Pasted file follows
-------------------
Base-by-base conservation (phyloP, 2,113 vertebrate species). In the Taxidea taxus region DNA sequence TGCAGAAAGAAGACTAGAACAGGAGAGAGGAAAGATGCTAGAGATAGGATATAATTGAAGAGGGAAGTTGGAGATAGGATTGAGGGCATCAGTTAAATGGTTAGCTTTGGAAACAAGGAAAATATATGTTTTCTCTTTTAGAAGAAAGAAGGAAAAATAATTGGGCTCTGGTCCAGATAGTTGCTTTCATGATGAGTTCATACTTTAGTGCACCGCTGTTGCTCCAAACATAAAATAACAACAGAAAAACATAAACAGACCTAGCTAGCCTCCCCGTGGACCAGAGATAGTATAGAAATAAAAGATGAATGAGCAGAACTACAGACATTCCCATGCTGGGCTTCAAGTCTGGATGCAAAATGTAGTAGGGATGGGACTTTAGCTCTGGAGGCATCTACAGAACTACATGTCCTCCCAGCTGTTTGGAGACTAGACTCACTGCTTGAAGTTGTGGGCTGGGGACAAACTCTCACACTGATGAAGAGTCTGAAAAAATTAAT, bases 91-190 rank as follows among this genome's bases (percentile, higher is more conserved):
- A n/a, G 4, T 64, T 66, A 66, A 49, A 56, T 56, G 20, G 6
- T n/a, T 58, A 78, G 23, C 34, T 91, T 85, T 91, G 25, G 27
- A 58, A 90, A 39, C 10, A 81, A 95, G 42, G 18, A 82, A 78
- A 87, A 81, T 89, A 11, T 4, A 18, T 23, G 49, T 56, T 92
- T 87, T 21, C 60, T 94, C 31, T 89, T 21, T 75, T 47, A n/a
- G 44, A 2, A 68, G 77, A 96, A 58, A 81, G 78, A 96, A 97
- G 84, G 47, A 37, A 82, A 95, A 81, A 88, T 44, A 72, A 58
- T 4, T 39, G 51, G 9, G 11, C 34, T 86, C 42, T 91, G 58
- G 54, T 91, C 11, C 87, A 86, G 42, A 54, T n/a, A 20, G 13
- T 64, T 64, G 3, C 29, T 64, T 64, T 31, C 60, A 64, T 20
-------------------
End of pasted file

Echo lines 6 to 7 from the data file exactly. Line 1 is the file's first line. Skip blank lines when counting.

- T 87, T 21, C 60, T 94, C 31, T 89, T 21, T 75, T 47, A n/a
- G 44, A 2, A 68, G 77, A 96, A 58, A 81, G 78, A 96, A 97